UVA Health research may significantly help protect mothers from sepsis
CHARLOTTESVILLE, Va. (WVIR) - A new study from UVA Health says an existing and common antibiotic may be able to protect mothers from sepsis and death during childbirth.
Azithromycin, also known as Z-Pak, may be the key.
“A single pill of antibiotics to a woman when she’s in advanced labor reduces the risk of her getting a severe infection called sepsis by two thirds,” Doctor Bill Petri said Monday, February 27.
Dr. Petri is a professor of infectious disease at the University of Virginia. He says Z-Pak prevents a common infection during vaginal labor called sepsis. It causes organs to fail in the body.
“So your kidneys can have problems, your liver, your blood pressure can drop, and so it’s a very, very severe infection that can potentially lead to death,” Dr. Petri said.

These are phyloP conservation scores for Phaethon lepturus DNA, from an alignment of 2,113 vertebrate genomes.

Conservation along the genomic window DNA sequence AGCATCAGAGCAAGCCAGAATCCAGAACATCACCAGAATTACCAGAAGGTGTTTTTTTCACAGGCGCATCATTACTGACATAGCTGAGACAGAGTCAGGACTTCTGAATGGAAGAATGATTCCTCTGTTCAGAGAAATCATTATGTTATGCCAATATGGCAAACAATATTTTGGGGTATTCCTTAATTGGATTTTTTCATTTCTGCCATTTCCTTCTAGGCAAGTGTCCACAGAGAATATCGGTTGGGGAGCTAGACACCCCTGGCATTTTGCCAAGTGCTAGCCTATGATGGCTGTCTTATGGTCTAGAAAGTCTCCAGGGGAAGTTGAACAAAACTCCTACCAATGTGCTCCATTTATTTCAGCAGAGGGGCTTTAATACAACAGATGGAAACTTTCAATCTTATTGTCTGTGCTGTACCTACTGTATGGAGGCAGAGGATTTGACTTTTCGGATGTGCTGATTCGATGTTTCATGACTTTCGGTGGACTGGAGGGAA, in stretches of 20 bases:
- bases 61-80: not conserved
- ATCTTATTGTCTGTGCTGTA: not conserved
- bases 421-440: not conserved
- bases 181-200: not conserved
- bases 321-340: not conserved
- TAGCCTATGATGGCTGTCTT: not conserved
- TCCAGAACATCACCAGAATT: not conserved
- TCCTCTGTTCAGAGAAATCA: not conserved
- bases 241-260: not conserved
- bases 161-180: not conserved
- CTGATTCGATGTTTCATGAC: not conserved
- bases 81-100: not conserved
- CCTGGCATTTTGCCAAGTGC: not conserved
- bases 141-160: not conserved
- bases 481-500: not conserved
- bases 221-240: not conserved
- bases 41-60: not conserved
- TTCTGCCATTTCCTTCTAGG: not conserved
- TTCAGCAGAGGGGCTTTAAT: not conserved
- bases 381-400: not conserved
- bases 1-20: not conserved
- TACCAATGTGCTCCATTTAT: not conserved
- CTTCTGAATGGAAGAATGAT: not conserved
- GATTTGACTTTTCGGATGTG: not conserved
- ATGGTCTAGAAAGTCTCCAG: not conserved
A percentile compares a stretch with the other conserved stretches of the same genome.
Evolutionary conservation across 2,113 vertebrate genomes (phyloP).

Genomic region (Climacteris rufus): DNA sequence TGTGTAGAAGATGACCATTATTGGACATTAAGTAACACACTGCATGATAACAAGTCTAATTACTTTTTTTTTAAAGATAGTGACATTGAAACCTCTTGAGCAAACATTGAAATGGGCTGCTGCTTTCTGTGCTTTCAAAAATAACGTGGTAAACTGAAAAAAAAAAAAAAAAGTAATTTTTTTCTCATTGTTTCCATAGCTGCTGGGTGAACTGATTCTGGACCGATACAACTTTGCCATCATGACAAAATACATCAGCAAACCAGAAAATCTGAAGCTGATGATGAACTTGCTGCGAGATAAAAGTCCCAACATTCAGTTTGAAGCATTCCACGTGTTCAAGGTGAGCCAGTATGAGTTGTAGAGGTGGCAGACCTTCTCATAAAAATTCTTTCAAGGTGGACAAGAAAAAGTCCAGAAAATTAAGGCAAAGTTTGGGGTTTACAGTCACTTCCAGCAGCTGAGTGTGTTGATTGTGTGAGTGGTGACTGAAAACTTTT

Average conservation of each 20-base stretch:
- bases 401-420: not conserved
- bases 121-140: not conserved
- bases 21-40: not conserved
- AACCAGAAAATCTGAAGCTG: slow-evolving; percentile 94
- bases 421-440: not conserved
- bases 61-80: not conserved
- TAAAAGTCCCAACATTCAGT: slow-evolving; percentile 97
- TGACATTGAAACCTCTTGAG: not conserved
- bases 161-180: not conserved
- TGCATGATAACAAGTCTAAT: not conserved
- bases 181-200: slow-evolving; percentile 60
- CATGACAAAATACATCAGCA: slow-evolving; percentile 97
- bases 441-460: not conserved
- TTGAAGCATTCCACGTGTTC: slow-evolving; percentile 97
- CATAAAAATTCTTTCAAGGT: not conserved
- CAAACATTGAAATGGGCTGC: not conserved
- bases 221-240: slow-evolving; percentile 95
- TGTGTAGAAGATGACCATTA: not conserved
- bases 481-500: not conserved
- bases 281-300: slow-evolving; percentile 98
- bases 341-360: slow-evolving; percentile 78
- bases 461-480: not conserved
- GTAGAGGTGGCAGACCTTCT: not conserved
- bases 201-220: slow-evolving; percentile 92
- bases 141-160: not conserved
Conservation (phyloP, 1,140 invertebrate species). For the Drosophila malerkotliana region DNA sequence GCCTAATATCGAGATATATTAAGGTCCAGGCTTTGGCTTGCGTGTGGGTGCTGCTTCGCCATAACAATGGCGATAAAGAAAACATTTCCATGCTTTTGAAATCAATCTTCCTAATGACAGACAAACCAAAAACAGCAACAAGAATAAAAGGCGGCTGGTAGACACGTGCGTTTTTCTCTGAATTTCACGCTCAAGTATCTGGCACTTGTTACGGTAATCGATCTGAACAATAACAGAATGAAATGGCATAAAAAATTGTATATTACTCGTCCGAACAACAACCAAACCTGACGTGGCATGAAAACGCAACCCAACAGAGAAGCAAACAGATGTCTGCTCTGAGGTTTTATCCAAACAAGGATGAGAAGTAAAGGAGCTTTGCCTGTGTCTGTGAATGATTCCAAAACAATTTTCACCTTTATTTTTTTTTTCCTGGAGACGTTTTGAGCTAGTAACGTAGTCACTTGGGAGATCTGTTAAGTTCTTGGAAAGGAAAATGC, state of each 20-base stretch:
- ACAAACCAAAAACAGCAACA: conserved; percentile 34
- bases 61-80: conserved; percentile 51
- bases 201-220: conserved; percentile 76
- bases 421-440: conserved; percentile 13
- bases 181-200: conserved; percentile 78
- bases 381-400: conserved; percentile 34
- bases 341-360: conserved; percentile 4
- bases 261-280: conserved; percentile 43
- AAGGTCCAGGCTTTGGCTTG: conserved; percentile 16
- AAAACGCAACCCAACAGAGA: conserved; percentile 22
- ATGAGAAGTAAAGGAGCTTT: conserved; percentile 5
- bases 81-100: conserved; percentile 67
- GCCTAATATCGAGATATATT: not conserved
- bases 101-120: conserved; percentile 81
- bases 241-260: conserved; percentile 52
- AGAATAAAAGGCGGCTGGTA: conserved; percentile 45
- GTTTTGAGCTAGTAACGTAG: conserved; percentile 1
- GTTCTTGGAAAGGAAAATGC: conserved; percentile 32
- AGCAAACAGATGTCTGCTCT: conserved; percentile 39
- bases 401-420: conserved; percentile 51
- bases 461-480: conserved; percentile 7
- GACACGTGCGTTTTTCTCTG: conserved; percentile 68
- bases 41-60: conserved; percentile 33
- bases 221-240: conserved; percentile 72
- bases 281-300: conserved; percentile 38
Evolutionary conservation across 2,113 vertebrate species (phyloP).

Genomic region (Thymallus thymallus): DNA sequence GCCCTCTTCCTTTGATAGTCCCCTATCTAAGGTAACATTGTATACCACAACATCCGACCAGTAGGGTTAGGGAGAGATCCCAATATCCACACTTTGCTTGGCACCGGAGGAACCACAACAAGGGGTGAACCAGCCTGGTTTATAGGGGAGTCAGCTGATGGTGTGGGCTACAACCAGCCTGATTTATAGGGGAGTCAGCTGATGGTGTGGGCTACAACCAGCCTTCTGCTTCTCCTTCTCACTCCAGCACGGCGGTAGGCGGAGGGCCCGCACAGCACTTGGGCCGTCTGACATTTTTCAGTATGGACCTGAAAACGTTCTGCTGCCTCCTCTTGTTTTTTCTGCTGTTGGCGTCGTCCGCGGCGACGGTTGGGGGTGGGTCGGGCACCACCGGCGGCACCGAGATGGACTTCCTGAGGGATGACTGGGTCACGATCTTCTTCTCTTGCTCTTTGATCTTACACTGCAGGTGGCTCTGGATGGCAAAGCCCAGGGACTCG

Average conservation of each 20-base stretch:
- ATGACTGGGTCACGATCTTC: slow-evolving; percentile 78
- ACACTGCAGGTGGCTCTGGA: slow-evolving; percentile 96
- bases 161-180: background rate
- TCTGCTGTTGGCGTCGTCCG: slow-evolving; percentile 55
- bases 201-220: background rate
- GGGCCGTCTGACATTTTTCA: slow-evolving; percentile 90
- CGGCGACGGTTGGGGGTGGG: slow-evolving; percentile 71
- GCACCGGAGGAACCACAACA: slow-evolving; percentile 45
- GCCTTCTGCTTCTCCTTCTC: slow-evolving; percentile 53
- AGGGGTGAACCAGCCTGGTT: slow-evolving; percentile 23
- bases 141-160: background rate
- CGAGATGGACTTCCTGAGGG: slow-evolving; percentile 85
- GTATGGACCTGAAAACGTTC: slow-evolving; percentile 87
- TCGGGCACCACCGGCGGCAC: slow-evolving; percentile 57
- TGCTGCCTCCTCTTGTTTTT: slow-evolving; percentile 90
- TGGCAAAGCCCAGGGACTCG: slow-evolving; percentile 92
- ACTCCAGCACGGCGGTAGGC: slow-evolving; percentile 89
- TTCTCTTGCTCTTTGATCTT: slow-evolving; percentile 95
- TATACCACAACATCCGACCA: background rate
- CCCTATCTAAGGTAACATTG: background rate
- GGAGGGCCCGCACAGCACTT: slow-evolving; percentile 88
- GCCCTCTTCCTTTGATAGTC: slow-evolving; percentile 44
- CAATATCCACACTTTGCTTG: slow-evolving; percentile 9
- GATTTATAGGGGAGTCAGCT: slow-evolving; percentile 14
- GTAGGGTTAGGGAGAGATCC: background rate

Dr. Petri says it only helps the mother’s health: “But we didn’t see any impact at all on the baby’s risk of having sepsis, so that’s an unanswered problem. That’s something we still need to work on is how to protect the child from severe infection,” the doctor said.
This study covered seven countries and looked at women in lower-income settings.
They’re pushing for immediate use because of Z-Pak’s promising results.
“We’re working with the government of Bangladesh to make this part of national health policy in Bangladesh, that every mother in labor will get a single dose of an antibiotic to help prevent her from getting sepsis,” Dr. Petri said. “Many of the countries that participated in this study in Africa and Asia will be doing the same thing.”
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